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Volcano Watch: Kilauea activity update for January 17, 2013

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Time-lapse movie of Halemaumau overlook vent

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Time-lapse thermal image movie of Halemaumau overlook vent

Eruptive activity in Puʻu ʻŌʻō has picked up over the past week. Lava flows erupting sporadically from several places continue to fill the crater and occasionally spill out onto the east flank of Puʻu ʻŌʻō. This view, looking southwest, shows new lava from active and recent flows on Puʻu ʻŌʻō's eastern flank. Many of the flows come directly from the small perched lava lake on the northeast side of the crater floor, visible at the center of the photo. Photo courtesy of USGS/HVO

Eruptive activity in Puʻu ʻŌʻō has picked up over the past week. Lava flows erupting sporadically from several places continue to fill the crater and occasionally spill out onto the east flank of Puʻu ʻŌʻō. This view, looking southwest, shows new lava from active and recent flows on Puʻu ʻŌʻō’s eastern flank. Many of the flows come directly from the small perched lava lake on the northeast side of the crater floor, visible at the center of the photo. Photo courtesy of USGS/HVO

(Activity updates are written by scientists at the U.S. Geological Survey’s Hawaiian Volcano Observatory.)

This photo, looking south, shows lava spilling from the small, perched lava lake on the northeast side of Puʻu ʻŌʻō's crater floor. The rim on the east side of the crater, in the background, has been nearly completely buried and is no longer discernable. Photo courtesy of USGS/HVO

This photo, looking south, shows lava spilling from the small, perched lava lake on the northeast side of Puʻu ʻŌʻō’s crater floor. The rim on the east side of the crater, in the background, has been nearly completely buried and is no longer discernable. Photo courtesy of USGS/HVO

A lava lake within the Halema`uma`u Overlook vent produced nighttime glow that was visible from the Jaggar Museum overlook and via HVO’s Webcam during the past week. The lake reached to within 26 m (85 ft) of the floor of Halema`uma`u before dropping slightly back down. This is not as high as the level reached during October 2012, but it is very close. There were several collapses from the rim and walls of the Overlook crater with the high levels. The Overlook crater is now 160 m (525 ft) wide from the viewpoint of the Jaggar overlook, and is about 200 m (656 ft) long.

On Kilauea’s east rift zone, surface lava flows remain active near the coast and are feeding weak ocean entries scattered along the sea cliff on both sides of the Hawai`i Volcanoes National Park boundary. Within Pu`u `O`o, the lava level has reached to a high level and flows have been spilling from the crater onto the northeastern flank of the Pu`u `O`o cone. This is the highest level of activity at Pu`u `O`o since September 2011.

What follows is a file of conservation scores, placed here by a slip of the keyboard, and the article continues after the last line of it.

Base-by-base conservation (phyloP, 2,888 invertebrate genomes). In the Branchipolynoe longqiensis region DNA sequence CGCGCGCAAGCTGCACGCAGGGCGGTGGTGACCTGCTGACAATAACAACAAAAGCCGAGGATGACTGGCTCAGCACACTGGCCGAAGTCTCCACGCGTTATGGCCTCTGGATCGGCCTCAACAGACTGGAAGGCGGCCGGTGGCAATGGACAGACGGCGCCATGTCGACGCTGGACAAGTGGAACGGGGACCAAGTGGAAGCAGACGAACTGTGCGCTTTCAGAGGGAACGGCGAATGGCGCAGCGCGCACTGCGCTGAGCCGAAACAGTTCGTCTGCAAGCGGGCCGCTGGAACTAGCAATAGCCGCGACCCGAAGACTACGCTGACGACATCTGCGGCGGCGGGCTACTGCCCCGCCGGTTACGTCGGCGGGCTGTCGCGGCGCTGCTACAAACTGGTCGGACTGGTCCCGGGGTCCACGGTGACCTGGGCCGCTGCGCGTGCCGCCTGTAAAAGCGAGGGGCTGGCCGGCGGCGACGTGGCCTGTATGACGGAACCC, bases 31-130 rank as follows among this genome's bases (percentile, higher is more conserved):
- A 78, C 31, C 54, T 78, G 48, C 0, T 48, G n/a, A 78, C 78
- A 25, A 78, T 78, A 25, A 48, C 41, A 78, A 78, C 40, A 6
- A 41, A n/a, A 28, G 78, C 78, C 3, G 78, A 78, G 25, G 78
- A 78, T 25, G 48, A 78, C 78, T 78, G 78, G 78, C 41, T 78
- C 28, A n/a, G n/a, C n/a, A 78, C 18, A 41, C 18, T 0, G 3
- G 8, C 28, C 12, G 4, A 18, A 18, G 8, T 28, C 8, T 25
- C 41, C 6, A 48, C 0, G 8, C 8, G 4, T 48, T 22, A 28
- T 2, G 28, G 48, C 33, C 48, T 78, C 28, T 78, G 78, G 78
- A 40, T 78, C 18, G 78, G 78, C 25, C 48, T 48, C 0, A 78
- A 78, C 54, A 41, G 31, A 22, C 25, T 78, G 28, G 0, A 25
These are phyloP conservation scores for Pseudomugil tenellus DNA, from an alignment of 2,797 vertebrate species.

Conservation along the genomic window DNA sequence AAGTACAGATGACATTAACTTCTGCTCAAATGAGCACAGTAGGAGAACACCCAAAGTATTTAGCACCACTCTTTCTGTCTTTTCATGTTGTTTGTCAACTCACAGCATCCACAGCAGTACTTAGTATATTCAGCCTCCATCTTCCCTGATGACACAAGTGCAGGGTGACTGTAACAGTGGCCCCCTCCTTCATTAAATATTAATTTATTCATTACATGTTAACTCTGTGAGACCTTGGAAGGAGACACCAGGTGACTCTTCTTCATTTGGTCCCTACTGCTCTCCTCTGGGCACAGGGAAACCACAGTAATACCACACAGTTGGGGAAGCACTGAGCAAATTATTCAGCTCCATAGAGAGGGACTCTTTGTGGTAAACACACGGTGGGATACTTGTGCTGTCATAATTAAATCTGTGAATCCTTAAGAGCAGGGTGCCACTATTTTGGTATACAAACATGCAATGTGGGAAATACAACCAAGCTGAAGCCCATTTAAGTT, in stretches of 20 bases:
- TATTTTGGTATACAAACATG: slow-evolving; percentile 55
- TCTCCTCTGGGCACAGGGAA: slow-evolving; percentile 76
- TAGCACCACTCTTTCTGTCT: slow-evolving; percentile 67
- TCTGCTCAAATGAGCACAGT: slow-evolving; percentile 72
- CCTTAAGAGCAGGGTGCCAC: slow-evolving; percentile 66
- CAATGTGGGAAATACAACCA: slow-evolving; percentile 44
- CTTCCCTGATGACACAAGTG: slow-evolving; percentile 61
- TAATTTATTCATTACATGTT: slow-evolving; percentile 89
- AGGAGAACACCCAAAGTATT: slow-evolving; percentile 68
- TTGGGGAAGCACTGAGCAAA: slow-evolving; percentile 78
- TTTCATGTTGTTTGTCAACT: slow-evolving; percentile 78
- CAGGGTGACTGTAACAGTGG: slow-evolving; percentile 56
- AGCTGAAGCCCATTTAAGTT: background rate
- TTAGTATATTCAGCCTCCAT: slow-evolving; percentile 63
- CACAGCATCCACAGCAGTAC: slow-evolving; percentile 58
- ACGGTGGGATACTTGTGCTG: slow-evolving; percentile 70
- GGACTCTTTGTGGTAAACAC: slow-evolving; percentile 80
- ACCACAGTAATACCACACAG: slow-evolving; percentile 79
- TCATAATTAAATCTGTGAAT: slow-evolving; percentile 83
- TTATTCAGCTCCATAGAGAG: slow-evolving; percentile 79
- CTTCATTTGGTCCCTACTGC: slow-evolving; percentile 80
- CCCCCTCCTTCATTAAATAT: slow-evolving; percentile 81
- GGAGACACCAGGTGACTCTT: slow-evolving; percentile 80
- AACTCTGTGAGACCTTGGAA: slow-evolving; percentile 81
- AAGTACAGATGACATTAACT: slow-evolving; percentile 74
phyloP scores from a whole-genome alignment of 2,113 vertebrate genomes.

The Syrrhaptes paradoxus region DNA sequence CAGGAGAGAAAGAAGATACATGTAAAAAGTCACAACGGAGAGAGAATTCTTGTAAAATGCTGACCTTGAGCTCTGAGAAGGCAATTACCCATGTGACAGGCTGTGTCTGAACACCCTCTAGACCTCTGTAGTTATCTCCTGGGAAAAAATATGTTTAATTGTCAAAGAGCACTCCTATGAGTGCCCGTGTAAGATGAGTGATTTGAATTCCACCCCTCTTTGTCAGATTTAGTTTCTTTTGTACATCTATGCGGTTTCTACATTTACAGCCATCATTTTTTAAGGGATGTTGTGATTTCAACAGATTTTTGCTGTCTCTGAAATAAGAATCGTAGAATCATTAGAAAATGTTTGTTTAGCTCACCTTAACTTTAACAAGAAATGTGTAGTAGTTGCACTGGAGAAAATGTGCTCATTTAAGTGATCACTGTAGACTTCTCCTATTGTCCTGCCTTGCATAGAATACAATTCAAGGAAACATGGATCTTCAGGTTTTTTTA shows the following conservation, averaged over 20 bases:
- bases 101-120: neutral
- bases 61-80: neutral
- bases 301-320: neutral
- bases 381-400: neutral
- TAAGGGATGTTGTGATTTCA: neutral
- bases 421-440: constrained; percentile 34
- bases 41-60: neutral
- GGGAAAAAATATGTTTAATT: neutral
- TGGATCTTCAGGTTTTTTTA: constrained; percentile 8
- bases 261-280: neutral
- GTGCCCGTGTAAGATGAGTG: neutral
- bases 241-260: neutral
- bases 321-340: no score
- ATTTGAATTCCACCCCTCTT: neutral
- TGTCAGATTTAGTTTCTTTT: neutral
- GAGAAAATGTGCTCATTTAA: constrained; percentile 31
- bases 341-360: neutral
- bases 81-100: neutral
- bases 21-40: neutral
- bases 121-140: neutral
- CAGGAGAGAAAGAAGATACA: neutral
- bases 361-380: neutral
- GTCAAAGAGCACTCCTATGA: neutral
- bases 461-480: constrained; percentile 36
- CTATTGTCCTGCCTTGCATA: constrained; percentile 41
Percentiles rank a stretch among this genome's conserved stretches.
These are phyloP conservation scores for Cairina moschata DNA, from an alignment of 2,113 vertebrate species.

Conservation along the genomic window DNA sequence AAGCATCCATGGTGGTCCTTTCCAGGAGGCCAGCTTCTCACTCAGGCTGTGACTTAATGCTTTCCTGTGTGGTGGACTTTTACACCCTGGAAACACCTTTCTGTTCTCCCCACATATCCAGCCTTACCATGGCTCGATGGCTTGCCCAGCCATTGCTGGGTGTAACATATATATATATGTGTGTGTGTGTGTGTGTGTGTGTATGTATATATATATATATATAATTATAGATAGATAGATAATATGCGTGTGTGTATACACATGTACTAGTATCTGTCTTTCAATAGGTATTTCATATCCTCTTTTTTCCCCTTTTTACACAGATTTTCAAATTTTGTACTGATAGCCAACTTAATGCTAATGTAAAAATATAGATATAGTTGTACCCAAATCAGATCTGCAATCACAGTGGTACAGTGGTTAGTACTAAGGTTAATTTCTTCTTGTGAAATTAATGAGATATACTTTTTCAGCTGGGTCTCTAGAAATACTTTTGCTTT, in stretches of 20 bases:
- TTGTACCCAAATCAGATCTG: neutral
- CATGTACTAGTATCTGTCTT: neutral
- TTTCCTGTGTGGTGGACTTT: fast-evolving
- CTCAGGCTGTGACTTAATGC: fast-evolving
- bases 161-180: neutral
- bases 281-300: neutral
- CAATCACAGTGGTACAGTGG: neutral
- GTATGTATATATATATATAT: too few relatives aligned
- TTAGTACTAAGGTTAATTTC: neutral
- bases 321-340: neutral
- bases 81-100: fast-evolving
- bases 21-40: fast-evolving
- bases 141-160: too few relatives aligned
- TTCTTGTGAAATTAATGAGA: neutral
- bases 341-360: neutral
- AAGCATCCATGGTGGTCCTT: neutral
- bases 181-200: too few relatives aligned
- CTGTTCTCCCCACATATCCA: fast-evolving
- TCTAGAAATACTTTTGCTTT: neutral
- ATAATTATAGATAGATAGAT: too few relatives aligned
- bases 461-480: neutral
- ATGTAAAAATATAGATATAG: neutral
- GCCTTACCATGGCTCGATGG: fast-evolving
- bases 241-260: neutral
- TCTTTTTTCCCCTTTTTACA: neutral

There were four felt earthquakes in the past week on the Island of Hawai`i. On January 13, 2013, at 4:28 a.m., a magnitude-3.2 earthquake occurred 4 km (3 mi) southeast of Kilauea summit at a depth of 3 km (2 mi). On January 15 at 5:15 p.m., a magnitude-2.7 earthquake occurred 4 km (3 mi) south of Volcano at a depth of 3 km (2 mi). Later that same day at 11:50 p.m., a magnitude-2.1 earthquake occurred 4 km (3 mi) west of Kailua-Kona at a depth of 10 km (7 mi). On January 16 at 10:33 a.m., a magnitude-2.6 earthquake occurred 13 km (8 mi) south of Kapoho at a depth of 10 km (7 mi).

Visit the HVO Web site (hvo.wr.usgs.gov) for Volcano Awareness Month details and Kilauea, Mauna Loa, and Hualalai activity updates, recent volcano photos, recent earthquakes, and more; call (808) 967-8862 for a Kilauea summary; email questions to askHVO@usgs.gov.

Activity at the ocean entry near Kupapaʻu Point has increased slightly over the past several days, with small entry points now spread along the coastline on both sides of the National Park boundary. Whale watching season has also arrived—the splash of whitewater near the bottom center part of the photo is from a breaching whale investigating the ocean entry. Photo courtesy of USGS/HVO

Activity at the ocean entry near Kupapaʻu Point has increased slightly over the past several days, with small entry points now spread along the coastline on both sides of the National Park boundary. Whale watching season has also arrived—the splash of whitewater near the bottom center part of the photo is from a breaching whale investigating the ocean entry. Photo courtesy of USGS/HVO

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Time-lapse multi-image movie of Pu‘u ‘O‘o Crater

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Time-lapse movie of Pu‘u ‘O‘o Crater East Flank

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Time-lapse movie of the Peace Day Flow area

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